Chapter XL: The Burning Time
Chapter XLI: Into the Dark
Chapter XLII: Lay Me Down to Die


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The rest of the group maintained a wedge formation behind Patrick after he cleared the door to Darlene’s floor. There the parade of spectral students had stopped in their tracks; standing as if at rapt attention, they watched some distant, unseen spot. Instinctively, the entire group parted around them, shoulders to the wall—passing through the ethereal people caused neither sensation nor reaction. After accidentally passing through one student, Nathan crossed himself, mumbling a quiet prayer under his breath. Megan stepped aside the moment she came out of the stairwell to avoid trespassing in the same space as a shorter girl with a fedora who apparently wanted to take the stairs, but stopped just beyond the threshold to stare with the others.

“Do you think these are the missing people?” Megan asked.

Nathan glanced at her and shrugged, but nobody else seemed to hear.

The hallway beyond stood out with the humble nondescript dress of every ASU dorm: bare walls that sprouted the occasional door, lumpy brown carpets, and the persistent smell of sweat mingled with tension. Several of the doors ahead hung slightly ajar, Patrick nudged them open when his foot as they passed and peered inside. Each time waving the group forward after latching them closed. After two such doors, Darlene spoke up after barely dodging a broad shouldered student in a dark turtleneck.

“My room is around that corner and then one more turn,” she said and forged ahead only to be stopped by Patrick.

“Stay behind me, please,” he said. “I have the gun.”

“I know where I’m—”

He cut her off by gesturing towards the wall not ten steps away. A giant centipede glyph had been hewn through the drywall with something sharp and then filled in with basted with red paint—from tail to antenna it stretched from ceiling to floor. Even from the distance she stood, Megan could feel a vibration coming from the thing, like an ache in her muscles, and a sound issued forth. The building creaked—or perhaps the centipede did—like planks on the bridge. As they watched, it writhed with the queasy motion of an optical illusion.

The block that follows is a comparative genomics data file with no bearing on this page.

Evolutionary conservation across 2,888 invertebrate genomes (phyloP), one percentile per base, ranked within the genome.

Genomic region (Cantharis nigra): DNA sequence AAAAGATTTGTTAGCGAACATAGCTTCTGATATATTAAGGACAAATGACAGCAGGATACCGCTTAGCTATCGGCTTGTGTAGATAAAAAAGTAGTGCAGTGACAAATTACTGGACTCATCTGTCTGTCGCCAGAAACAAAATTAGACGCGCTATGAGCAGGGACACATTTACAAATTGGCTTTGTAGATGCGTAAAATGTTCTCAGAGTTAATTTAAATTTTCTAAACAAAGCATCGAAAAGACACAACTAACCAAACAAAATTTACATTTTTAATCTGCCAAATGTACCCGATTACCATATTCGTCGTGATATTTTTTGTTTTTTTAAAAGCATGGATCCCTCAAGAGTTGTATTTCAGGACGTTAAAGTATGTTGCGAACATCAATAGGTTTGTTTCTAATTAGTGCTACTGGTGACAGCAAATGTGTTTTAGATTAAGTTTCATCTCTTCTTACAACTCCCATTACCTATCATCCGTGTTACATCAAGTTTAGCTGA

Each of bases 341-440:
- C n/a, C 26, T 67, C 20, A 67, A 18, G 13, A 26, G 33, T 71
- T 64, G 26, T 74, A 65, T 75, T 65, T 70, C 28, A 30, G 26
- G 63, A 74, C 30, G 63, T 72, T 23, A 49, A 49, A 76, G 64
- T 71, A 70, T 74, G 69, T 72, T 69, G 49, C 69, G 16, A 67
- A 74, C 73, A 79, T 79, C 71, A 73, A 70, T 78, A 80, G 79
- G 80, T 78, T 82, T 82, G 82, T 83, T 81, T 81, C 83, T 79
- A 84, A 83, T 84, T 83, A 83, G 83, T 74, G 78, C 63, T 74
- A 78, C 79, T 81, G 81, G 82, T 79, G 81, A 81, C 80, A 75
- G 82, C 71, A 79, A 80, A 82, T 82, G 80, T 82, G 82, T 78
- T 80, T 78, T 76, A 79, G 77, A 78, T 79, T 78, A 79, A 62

“It’s getting stronger,” Tiffany said from the reflection of a nearby wall picture. Her image produced a funny portraiture with the contents of the picture: a Daliesque painting of a farm scene involving twisted houses and a melting sun.

The group made their way past the centipede single file, nobody took so much as a breath until it was safely out of sight around the corner. The rest of the corridor before them didn’t show any signs of other drawings. Ahead, seven doors further, a T-intersection split into two further brightly lit hallways. Two doors down, Megan spotted a familiar sign: WOMEN’S RESTROOM.

“You go ahead,” he said as they passed. “I need to use the little girl’s room.”

“Can it wait?” Patrick asked. “We should stay together.”

“You want to watch me pee?”

He shot her a dark look and she shrugged, pushing through the door. The ghosts hadn’t done anything to anyone, and she figured with Tiffany’s help she could deal with whatever came her way. How long could it take to grab a violin anyway? She’d have precious little time to learn what Tiffany wanted to teach her about sending a servitor to assist her parents, so she didn’t want to waste any time. Especially arguing.

“Nathan, you stay with her, in the hallway,” Patrick said. “Holler if anything comes this way. We’ll be right back.”